River Crossing Safety


Written by George Spearing

River crossings can be deceptively hazardous. Even a very shallow swiftly flowing body of water can pack enough force to skittle the unwary. If you cannot walk at the speed of a stick thrown into the river, or if the river is swift and above knee height, then it could be hazardous to cross. If a river is in flood then wait for it to subside. If in doubt as to whether a river is safe to cross, then find an alternative route.
Here are some methods for water crossings…

Crossing Alone
1. If possible, view the river from above to identify the shallowest point and smoothest area of river bed possible, avoiding submerged snags, boulders etc. Do not attempt a crossing if large pieces of debris (logs, branches, etc.) are being carried downstream.
2. Keep your boots on. Wet boots are preferable to damaged ankles or feet. Do not cross wearing long pants, these will increase resistance to the current. Release the waist and chest strap on your pack before crossing – this way you will be able to free yourself quickly if you lose your footing or find yourself in a position where your pack is snagged and holding you down. It is also well to remember that your pack has a certain amount of buoyancy and can serve as a flotation device if
3. Generally, the safest area to cross will be a straight section between bends in a river. If you imagine the river in the shape of the letter S then the safest area to cross will be the middle of the S between the bends. That way, if you should lose your footing, hopefully the current will carry you into the bank on one of the bends. Realize though, that water can be deeper and swifter at bend sections, so always look for the best run off section of a river that will carry you to a safe point and not into danger if you lose your footing.
4. Use a strong pole or stick about five or six feet in length as support, placing it on your upstream side so that the current forces it into the bottom. Always keep two points of contact on the river bed at all times and cross diagonally downstream, resisting the current much like you would a strong wind. Take shuffling footsteps, feeling for the bottom. Try not to look down at the flowing water as this may upset your equilibrium, look ahead for the best possible route. Resist the temptation to grab at submerged or semi submerged rocks in transit, as this may upset your balance.

Crossing in a party
1. Members of the party stand in line abreast, each placing their hands behind the back of the person on either side of them and grasping the lower part of that persons pack shoulder strap. (or clothing if no pack is worn) This will interlock the party. If a pack does not have a quick release buckle on the hip belt, then the hip belt should be left undone and clothing grasped instead.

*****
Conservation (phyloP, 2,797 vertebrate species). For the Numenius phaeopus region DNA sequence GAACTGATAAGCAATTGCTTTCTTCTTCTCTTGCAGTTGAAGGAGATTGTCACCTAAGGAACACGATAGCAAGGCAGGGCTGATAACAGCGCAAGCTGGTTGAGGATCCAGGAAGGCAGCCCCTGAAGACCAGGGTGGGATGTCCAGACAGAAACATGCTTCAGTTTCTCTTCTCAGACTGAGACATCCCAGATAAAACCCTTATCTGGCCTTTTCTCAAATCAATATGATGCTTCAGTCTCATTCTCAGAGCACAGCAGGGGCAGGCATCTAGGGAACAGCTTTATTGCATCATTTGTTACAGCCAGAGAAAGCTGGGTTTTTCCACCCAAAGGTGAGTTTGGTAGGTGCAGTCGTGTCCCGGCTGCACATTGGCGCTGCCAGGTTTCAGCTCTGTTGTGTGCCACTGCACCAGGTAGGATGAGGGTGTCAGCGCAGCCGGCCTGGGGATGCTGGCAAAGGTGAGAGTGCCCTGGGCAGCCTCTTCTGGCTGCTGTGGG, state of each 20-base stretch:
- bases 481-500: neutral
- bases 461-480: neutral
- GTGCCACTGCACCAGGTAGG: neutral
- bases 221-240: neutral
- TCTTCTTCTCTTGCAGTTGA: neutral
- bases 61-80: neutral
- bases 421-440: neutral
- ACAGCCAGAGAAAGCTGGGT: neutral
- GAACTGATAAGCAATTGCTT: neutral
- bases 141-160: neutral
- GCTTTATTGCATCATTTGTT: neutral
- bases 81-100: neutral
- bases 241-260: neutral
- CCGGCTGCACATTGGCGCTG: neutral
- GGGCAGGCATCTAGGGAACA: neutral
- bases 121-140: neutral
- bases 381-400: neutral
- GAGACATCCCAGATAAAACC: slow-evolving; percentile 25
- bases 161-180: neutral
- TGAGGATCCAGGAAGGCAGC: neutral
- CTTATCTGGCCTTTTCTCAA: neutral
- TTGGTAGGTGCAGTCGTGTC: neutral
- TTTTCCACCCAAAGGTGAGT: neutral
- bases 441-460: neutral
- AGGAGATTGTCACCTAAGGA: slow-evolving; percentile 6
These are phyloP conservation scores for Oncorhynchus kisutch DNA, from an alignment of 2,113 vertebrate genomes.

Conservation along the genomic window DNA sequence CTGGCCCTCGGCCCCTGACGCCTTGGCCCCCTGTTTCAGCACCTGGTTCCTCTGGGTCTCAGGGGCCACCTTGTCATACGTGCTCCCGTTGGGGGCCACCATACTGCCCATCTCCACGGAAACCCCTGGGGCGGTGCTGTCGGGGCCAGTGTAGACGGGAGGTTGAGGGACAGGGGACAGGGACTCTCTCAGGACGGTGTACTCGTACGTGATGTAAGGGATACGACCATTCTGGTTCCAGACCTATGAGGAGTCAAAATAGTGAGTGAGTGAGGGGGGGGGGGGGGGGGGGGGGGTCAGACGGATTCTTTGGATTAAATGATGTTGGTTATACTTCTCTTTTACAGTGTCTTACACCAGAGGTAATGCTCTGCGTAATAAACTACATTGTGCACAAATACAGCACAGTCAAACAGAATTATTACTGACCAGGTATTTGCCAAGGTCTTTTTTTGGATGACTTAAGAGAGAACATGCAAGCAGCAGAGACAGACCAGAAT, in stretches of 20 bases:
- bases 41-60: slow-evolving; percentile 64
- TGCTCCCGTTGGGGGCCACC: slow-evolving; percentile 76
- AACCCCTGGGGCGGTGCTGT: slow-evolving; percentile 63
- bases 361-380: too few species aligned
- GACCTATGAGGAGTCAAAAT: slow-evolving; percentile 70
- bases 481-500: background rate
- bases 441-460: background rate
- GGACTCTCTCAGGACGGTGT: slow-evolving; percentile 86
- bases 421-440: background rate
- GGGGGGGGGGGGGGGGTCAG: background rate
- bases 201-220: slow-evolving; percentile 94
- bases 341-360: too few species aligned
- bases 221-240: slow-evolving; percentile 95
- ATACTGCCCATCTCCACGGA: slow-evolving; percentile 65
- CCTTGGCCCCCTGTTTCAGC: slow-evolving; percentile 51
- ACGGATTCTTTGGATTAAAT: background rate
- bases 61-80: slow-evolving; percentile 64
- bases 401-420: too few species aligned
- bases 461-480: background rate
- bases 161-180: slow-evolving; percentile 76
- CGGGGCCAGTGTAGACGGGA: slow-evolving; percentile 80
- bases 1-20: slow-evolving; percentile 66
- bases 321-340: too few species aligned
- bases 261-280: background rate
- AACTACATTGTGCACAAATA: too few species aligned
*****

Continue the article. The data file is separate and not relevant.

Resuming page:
2. Enter the water parallel to the current, with the strongest member of the party in the upstream position, this will break the flow for the others. Move with the upstream person just slightly ahead of the next person downstream and so on down the line.
If a member of the party should break away during the crossing, the remaining members should maintain formation and either back out, or complete the crossing before attempting a rescue if necessary.
Ensure that important items are stowed in waterproof areas of your pack. (Plastic rubbish bags make good pack liners) If you lose your footing and are carried away, release your pack but hold onto it. Float with your head upstream, this will allow you to fend off from any obstacles with your feet.

Method for gauging the width of a river (or gorge)
1. Sight a point A on the opposite bank.
2. Place a marker B into the bank directly opposite A.
3. Walk at right angles for a known number of paces and then place another marker C
4. Continue for another equal number of paces and then place another marker D
5. Turn at right angles away from the river and marker D and keep moving back until your second marker C and the point A on the other side of the river are in line. The distance from here back to D will give a good approximation of the width of the river/gorge.

Remember, flowing water is deceptively strong. Do not view river crossings lightly.

George Spearing is the author of Dances With Marmots – A Pacific Crest Trail Adventure ISBN:1411656180
Outdoor experience includes through hikes of the Pacific Crest Trail (Mexico to Canada) Great Britain and the North Island of New Zealand. Author’s website: http://www.danceswithmarmots.com

Website: http://www.danceswithmarmots.com

Originally posted @ Sharing Sustainable Solutions


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